- Pohl, Frederik — Gateway (278 pages)
- Clement, Hal — Mission of Gravity (193 pages)
- Benford, Gregory — Timescape (499 pages)
- O'Hare, Mick (editor) — Why Don't Penguins Feet Freeze? and 114 Other Questions (232 pages)
- Dos Passos, John — Number One (218 pages)
- Heller, Joseph — Catch-22 (457 pages)
- St. John of the Cross — Dark Night of the Soul (119 pages)
Page count: 1,996 of targeted 12,500.
A book of this length should not take a month to read. This was a difficult book, though, and not just because of the density of the prose and the complexity of the ideas therein. What it asks is hard, but St. John makes no bones about that. The severity is implicit in the title, as one can't expect a Dark Night of the Soul to be easy and painless.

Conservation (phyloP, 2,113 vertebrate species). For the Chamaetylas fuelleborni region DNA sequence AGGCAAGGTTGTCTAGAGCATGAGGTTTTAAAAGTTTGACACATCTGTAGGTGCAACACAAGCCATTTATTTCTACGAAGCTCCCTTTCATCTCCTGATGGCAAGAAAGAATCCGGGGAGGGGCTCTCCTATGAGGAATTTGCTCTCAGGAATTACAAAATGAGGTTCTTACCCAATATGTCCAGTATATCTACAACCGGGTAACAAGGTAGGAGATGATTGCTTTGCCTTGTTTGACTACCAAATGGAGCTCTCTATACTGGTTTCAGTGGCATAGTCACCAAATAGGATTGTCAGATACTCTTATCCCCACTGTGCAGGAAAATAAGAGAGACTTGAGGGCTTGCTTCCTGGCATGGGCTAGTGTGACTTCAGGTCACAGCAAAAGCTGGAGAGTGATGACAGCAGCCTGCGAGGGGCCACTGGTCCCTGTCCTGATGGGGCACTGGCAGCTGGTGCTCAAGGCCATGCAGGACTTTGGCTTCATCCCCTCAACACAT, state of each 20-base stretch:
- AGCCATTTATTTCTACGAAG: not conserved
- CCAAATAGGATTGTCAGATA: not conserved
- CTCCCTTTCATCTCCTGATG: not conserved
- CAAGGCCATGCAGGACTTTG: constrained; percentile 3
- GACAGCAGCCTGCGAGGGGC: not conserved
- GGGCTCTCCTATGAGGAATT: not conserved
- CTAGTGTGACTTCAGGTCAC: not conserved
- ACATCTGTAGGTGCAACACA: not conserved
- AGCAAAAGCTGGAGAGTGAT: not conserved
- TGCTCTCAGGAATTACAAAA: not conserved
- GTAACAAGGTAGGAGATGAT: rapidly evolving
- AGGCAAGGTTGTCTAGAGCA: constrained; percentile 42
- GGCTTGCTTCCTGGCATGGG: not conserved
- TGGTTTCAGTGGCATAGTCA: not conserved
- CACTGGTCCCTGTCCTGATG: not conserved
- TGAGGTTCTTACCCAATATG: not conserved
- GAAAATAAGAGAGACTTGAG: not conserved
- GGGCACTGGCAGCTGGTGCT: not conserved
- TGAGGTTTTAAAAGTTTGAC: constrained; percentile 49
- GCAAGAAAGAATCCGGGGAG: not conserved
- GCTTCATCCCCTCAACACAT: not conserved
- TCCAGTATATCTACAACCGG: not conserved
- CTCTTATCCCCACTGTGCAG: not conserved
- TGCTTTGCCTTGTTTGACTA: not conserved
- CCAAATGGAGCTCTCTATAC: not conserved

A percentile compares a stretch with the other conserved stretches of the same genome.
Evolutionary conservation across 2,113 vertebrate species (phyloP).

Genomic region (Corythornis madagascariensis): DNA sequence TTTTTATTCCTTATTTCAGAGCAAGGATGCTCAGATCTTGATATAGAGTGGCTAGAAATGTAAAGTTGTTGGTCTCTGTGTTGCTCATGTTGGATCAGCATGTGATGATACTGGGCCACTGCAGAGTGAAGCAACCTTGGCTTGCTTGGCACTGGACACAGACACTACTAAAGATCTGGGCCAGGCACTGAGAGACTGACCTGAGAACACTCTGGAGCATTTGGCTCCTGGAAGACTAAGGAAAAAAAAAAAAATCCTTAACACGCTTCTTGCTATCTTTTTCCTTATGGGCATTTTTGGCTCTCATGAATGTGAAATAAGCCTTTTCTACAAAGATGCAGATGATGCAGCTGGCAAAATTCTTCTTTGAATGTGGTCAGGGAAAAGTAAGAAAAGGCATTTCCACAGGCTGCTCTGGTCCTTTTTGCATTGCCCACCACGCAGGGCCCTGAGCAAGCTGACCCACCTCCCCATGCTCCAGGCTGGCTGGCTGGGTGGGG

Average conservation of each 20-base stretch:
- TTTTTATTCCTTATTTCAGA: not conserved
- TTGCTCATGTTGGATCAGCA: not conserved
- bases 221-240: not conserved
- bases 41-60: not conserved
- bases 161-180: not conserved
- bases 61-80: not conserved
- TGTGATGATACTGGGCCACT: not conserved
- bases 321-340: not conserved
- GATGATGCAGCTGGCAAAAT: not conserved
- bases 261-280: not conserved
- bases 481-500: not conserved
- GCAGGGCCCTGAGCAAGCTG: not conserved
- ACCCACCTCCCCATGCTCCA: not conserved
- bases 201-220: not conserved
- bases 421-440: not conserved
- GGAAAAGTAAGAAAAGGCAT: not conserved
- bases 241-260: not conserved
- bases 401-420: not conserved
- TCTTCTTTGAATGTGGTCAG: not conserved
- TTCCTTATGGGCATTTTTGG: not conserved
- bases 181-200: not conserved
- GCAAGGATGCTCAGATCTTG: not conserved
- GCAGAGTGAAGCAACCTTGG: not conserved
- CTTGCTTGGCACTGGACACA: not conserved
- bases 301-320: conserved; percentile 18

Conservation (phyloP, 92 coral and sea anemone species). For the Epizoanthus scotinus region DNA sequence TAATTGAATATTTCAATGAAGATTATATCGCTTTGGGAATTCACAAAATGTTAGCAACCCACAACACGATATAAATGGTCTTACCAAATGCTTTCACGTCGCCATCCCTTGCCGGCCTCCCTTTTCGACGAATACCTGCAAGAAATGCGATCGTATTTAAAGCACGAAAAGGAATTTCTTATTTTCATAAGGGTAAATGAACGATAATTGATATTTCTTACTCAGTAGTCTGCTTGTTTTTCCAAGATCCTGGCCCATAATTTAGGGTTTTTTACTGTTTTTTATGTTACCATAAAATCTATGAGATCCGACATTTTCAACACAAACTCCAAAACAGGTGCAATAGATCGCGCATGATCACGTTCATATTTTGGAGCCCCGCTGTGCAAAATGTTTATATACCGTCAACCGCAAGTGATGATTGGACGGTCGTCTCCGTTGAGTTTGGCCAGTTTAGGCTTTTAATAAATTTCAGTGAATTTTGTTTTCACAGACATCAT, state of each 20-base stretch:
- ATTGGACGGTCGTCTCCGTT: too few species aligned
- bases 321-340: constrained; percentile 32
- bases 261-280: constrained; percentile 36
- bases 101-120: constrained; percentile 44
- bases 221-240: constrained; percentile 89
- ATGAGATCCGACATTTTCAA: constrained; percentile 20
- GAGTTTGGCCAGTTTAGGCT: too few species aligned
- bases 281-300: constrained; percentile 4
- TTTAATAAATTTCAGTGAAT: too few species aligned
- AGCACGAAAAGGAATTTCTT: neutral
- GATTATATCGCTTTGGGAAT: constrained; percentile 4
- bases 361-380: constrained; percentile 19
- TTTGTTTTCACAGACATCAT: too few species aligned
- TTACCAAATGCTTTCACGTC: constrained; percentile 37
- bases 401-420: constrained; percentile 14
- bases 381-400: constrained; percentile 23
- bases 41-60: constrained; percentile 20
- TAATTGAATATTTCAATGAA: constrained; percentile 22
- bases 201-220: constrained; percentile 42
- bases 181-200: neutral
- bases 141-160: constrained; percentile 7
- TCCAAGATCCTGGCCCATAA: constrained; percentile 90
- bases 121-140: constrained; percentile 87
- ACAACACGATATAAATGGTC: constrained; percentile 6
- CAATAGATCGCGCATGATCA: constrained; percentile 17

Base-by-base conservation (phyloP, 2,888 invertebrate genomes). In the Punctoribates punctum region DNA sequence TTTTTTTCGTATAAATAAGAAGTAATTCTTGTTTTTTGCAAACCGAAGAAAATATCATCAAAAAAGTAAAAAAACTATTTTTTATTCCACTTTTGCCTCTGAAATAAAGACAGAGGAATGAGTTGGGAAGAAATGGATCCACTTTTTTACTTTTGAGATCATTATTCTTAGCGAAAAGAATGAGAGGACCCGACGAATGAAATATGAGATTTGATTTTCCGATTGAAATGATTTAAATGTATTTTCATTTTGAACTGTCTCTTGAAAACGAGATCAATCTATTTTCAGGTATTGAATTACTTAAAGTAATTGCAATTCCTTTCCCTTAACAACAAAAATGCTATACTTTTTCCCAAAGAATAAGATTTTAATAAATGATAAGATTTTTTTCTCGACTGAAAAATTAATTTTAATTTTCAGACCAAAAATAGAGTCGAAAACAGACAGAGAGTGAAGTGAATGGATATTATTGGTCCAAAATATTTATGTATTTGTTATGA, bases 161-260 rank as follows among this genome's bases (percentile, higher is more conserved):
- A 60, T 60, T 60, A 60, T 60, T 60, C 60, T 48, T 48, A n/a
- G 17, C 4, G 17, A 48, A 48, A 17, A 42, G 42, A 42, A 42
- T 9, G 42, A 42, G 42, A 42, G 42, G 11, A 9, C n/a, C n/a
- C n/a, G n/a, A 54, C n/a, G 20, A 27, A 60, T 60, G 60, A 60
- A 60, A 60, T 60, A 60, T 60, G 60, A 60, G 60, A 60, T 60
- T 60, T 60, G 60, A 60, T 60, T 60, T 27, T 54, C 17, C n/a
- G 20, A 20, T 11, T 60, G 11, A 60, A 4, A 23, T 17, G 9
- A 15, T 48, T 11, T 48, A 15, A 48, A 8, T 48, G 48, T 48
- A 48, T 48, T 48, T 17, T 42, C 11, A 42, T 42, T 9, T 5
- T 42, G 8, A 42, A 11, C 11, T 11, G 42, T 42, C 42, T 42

I chose to read this for the first of my Lenten reading because I had heard it had helped others who were struggling with their faith. In some respects it has helped me, yet in others it has deepened my confusion and increased my doubts. Deep down I sense that St. John is mostly correct, but my will rebels against some of the notions he expounds. I don't know if I can relinquish myself to the degree St. John says is necessary. Perhaps I don't need to—mystical theology isn't for everyone—and yet I feel a pull in this direction as strong as my rebellion to it.
This book has not brought any peace to my internal struggle, but it has given me a lot to meditate upon.